Meat grown in a laboratory could be on restaurant menus by the end of the year, one manufacturer has claimed. In vitro animal products, sometimes referred to as “clean meat”, are made from stem cells harvested via biopsy from living livestock, which are then grown in a lab over a number of weeks. Some environmentalists believe the process could be the key to reducing global warming, with one study predicting it could lower harmful greenhouse emissions by 96 percent.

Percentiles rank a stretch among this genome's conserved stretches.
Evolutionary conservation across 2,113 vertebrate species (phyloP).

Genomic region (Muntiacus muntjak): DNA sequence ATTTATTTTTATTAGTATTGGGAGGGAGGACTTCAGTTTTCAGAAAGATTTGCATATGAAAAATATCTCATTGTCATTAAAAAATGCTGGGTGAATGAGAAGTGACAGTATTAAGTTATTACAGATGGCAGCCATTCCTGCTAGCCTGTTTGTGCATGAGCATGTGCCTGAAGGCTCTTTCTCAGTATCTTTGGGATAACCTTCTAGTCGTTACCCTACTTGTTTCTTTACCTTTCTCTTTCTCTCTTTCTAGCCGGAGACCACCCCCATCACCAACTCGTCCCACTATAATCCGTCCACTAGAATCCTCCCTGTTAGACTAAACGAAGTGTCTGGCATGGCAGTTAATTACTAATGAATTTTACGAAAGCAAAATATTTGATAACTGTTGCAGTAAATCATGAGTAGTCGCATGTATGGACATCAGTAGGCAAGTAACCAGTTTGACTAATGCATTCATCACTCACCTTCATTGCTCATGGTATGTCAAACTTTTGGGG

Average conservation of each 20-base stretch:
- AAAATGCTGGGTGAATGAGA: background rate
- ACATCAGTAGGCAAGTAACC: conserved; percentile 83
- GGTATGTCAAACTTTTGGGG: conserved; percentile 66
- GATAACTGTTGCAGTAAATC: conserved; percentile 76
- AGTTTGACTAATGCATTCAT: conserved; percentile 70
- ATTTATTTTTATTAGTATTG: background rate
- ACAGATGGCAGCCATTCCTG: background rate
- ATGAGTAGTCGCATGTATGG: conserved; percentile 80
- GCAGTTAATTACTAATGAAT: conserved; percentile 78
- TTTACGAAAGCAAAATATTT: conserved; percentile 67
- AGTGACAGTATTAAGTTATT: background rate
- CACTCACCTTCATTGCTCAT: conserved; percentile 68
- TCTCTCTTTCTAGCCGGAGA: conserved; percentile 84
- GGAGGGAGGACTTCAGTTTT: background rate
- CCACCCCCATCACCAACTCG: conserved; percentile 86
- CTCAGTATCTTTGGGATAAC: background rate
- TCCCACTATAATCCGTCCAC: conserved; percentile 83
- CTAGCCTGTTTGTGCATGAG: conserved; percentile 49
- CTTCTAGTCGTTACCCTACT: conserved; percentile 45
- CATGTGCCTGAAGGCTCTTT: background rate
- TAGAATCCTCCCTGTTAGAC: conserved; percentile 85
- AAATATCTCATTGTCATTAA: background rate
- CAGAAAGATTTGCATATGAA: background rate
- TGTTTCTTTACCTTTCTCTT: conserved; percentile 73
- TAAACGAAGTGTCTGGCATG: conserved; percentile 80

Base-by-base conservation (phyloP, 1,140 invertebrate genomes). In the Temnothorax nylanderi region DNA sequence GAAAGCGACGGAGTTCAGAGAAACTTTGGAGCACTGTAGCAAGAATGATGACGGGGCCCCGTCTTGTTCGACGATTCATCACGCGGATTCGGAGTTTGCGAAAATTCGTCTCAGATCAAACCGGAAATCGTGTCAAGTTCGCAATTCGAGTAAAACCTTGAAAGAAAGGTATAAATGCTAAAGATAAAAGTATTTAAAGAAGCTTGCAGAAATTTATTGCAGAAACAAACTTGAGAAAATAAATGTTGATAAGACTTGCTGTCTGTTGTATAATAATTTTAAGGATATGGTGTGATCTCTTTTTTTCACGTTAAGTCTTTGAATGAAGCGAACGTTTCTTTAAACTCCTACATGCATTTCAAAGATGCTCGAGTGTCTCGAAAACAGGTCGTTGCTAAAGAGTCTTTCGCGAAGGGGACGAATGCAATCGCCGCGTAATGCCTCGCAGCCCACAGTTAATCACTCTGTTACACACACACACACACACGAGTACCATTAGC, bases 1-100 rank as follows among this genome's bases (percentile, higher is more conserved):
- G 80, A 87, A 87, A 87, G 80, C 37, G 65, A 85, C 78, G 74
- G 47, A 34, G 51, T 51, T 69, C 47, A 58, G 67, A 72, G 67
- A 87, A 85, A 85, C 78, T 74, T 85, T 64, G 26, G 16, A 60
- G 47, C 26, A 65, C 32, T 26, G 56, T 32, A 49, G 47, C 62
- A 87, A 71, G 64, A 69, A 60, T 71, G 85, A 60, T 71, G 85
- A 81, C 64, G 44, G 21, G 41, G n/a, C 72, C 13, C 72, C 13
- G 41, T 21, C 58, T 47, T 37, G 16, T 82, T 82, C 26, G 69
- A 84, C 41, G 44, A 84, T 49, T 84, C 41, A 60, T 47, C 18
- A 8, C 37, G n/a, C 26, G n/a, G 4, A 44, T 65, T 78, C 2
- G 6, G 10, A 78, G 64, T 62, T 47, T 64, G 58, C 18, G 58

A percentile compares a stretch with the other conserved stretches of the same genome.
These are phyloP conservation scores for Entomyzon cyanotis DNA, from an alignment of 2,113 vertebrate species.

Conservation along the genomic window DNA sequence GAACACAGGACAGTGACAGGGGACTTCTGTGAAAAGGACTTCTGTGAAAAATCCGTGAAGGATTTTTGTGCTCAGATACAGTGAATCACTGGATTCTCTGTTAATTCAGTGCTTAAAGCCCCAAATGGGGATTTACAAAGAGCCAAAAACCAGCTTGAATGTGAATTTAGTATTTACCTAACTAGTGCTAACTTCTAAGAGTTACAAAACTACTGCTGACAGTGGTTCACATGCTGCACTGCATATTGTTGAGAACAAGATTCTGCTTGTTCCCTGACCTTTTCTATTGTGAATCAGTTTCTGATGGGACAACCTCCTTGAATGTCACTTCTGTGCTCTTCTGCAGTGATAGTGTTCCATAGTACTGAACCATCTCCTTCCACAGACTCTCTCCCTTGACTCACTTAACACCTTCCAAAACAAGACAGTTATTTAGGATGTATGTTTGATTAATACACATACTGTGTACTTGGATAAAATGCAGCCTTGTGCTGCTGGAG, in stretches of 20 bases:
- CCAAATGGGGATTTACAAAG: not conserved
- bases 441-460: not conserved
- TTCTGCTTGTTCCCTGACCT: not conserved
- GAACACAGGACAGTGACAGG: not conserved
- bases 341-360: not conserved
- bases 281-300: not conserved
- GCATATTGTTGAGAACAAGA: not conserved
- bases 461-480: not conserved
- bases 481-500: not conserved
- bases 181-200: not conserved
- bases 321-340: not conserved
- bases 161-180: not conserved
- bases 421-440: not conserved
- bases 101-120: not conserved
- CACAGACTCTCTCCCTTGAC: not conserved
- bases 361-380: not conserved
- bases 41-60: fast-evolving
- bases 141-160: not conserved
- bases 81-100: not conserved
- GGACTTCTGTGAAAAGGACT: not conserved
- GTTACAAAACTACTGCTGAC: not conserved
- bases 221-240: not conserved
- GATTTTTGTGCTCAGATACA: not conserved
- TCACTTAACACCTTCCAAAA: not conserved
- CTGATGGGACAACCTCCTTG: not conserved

And the first products could be available for human consumption within months, according to Josh Tetrick, CEO of clean meat manufacturer JUST. Chicken nuggets, sausage and foie gras created using the technique could be served in restaurants in the US and Asia “before the end of 2018”, he told CNN. But public perception and a reluctance to diverge from traditional farmed meat still represent considerable hurdles for the clean meat industry to overcome, he said. READ MORE